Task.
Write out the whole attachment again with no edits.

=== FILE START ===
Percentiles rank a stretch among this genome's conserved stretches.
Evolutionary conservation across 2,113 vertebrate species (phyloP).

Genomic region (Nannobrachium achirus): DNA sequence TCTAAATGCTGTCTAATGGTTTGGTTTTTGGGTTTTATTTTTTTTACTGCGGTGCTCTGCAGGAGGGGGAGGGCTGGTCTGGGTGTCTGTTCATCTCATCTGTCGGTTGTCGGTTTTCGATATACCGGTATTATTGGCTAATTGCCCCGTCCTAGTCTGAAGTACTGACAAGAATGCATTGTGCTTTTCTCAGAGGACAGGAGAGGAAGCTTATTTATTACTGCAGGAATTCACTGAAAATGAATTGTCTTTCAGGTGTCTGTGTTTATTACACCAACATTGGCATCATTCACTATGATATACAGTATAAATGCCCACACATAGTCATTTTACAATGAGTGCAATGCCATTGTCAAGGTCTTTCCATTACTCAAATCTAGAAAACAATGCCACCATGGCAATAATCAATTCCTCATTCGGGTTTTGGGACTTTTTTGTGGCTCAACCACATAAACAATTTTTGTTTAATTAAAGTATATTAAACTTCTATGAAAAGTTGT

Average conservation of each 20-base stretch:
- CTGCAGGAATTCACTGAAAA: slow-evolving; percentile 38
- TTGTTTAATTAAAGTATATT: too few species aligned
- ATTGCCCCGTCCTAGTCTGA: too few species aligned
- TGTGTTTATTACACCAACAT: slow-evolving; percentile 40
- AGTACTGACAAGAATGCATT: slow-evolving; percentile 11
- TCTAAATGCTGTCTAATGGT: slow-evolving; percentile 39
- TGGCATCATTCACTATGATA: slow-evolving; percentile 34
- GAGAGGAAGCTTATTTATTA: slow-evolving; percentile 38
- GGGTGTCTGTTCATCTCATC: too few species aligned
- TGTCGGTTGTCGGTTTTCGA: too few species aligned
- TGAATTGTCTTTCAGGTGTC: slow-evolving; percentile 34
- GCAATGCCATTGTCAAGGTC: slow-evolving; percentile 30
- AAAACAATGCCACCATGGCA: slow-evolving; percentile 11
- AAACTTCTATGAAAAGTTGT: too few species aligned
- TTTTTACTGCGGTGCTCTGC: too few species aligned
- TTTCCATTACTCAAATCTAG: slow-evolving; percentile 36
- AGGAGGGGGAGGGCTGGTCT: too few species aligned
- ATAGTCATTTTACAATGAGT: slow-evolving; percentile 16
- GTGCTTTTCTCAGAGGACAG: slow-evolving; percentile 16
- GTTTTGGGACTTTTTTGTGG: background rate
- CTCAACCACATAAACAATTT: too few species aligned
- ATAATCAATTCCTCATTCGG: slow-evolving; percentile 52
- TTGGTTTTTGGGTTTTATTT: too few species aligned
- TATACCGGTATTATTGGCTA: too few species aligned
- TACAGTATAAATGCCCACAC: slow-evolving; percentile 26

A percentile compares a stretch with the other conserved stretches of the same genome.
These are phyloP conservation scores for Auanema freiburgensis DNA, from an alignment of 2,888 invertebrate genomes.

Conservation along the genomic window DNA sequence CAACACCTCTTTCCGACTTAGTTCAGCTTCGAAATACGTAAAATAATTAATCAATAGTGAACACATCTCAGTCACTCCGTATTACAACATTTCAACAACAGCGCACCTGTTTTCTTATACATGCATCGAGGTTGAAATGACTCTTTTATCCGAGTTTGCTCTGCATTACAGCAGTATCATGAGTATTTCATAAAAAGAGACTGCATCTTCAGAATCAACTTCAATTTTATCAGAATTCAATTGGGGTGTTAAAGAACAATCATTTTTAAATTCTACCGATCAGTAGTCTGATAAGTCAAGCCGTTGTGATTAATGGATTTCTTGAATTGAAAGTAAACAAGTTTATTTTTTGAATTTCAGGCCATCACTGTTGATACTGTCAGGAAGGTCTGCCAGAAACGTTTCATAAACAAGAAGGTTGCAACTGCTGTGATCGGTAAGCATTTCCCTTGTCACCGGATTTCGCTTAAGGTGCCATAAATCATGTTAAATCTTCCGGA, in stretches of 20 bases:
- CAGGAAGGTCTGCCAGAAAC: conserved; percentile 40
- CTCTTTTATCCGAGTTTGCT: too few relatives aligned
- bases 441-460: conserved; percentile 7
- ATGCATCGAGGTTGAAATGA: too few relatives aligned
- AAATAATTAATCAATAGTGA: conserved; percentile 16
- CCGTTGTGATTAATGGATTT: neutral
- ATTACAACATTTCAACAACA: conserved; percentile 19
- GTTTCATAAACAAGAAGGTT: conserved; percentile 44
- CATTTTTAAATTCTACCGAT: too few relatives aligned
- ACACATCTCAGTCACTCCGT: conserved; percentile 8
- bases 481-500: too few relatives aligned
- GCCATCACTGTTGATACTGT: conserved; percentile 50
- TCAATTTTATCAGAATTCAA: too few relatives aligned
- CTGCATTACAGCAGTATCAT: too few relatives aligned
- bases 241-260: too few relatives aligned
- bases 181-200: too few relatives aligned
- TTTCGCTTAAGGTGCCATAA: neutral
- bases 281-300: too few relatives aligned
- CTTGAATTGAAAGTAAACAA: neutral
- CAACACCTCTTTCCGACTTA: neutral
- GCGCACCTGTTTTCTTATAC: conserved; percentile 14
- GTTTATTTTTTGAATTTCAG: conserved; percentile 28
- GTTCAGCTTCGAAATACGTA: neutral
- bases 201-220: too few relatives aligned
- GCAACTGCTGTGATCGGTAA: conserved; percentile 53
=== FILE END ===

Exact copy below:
Percentiles rank a stretch among this genome's conserved stretches.
Evolutionary conservation across 2,113 vertebrate species (phyloP).

Genomic region (Nannobrachium achirus): DNA sequence TCTAAATGCTGTCTAATGGTTTGGTTTTTGGGTTTTATTTTTTTTACTGCGGTGCTCTGCAGGAGGGGGAGGGCTGGTCTGGGTGTCTGTTCATCTCATCTGTCGGTTGTCGGTTTTCGATATACCGGTATTATTGGCTAATTGCCCCGTCCTAGTCTGAAGTACTGACAAGAATGCATTGTGCTTTTCTCAGAGGACAGGAGAGGAAGCTTATTTATTACTGCAGGAATTCACTGAAAATGAATTGTCTTTCAGGTGTCTGTGTTTATTACACCAACATTGGCATCATTCACTATGATATACAGTATAAATGCCCACACATAGTCATTTTACAATGAGTGCAATGCCATTGTCAAGGTCTTTCCATTACTCAAATCTAGAAAACAATGCCACCATGGCAATAATCAATTCCTCATTCGGGTTTTGGGACTTTTTTGTGGCTCAACCACATAAACAATTTTTGTTTAATTAAAGTATATTAAACTTCTATGAAAAGTTGT

Average conservation of each 20-base stretch:
- CTGCAGGAATTCACTGAAAA: slow-evolving; percentile 38
- TTGTTTAATTAAAGTATATT: too few species aligned
- ATTGCCCCGTCCTAGTCTGA: too few species aligned
- TGTGTTTATTACACCAACAT: slow-evolving; percentile 40
- AGTACTGACAAGAATGCATT: slow-evolving; percentile 11
- TCTAAATGCTGTCTAATGGT: slow-evolving; percentile 39
- TGGCATCATTCACTATGATA: slow-evolving; percentile 34
- GAGAGGAAGCTTATTTATTA: slow-evolving; percentile 38
- GGGTGTCTGTTCATCTCATC: too few species aligned
- TGTCGGTTGTCGGTTTTCGA: too few species aligned
- TGAATTGTCTTTCAGGTGTC: slow-evolving; percentile 34
- GCAATGCCATTGTCAAGGTC: slow-evolving; percentile 30
- AAAACAATGCCACCATGGCA: slow-evolving; percentile 11
- AAACTTCTATGAAAAGTTGT: too few species aligned
- TTTTTACTGCGGTGCTCTGC: too few species aligned
- TTTCCATTACTCAAATCTAG: slow-evolving; percentile 36
- AGGAGGGGGAGGGCTGGTCT: too few species aligned
- ATAGTCATTTTACAATGAGT: slow-evolving; percentile 16
- GTGCTTTTCTCAGAGGACAG: slow-evolving; percentile 16
- GTTTTGGGACTTTTTTGTGG: background rate
- CTCAACCACATAAACAATTT: too few species aligned
- ATAATCAATTCCTCATTCGG: slow-evolving; percentile 52
- TTGGTTTTTGGGTTTTATTT: too few species aligned
- TATACCGGTATTATTGGCTA: too few species aligned
- TACAGTATAAATGCCCACAC: slow-evolving; percentile 26

A percentile compares a stretch with the other conserved stretches of the same genome.
These are phyloP conservation scores for Auanema freiburgensis DNA, from an alignment of 2,888 invertebrate genomes.

Conservation along the genomic window DNA sequence CAACACCTCTTTCCGACTTAGTTCAGCTTCGAAATACGTAAAATAATTAATCAATAGTGAACACATCTCAGTCACTCCGTATTACAACATTTCAACAACAGCGCACCTGTTTTCTTATACATGCATCGAGGTTGAAATGACTCTTTTATCCGAGTTTGCTCTGCATTACAGCAGTATCATGAGTATTTCATAAAAAGAGACTGCATCTTCAGAATCAACTTCAATTTTATCAGAATTCAATTGGGGTGTTAAAGAACAATCATTTTTAAATTCTACCGATCAGTAGTCTGATAAGTCAAGCCGTTGTGATTAATGGATTTCTTGAATTGAAAGTAAACAAGTTTATTTTTTGAATTTCAGGCCATCACTGTTGATACTGTCAGGAAGGTCTGCCAGAAACGTTTCATAAACAAGAAGGTTGCAACTGCTGTGATCGGTAAGCATTTCCCTTGTCACCGGATTTCGCTTAAGGTGCCATAAATCATGTTAAATCTTCCGGA, in stretches of 20 bases:
- CAGGAAGGTCTGCCAGAAAC: conserved; percentile 40
- CTCTTTTATCCGAGTTTGCT: too few relatives aligned
- bases 441-460: conserved; percentile 7
- ATGCATCGAGGTTGAAATGA: too few relatives aligned
- AAATAATTAATCAATAGTGA: conserved; percentile 16
- CCGTTGTGATTAATGGATTT: neutral
- ATTACAACATTTCAACAACA: conserved; percentile 19
- GTTTCATAAACAAGAAGGTT: conserved; percentile 44
- CATTTTTAAATTCTACCGAT: too few relatives aligned
- ACACATCTCAGTCACTCCGT: conserved; percentile 8
- bases 481-500: too few relatives aligned
- GCCATCACTGTTGATACTGT: conserved; percentile 50
- TCAATTTTATCAGAATTCAA: too few relatives aligned
- CTGCATTACAGCAGTATCAT: too few relatives aligned
- bases 241-260: too few relatives aligned
- bases 181-200: too few relatives aligned
- TTTCGCTTAAGGTGCCATAA: neutral
- bases 281-300: too few relatives aligned
- CTTGAATTGAAAGTAAACAA: neutral
- CAACACCTCTTTCCGACTTA: neutral
- GCGCACCTGTTTTCTTATAC: conserved; percentile 14
- GTTTATTTTTTGAATTTCAG: conserved; percentile 28
- GTTCAGCTTCGAAATACGTA: neutral
- bases 201-220: too few relatives aligned
- GCAACTGCTGTGATCGGTAA: conserved; percentile 53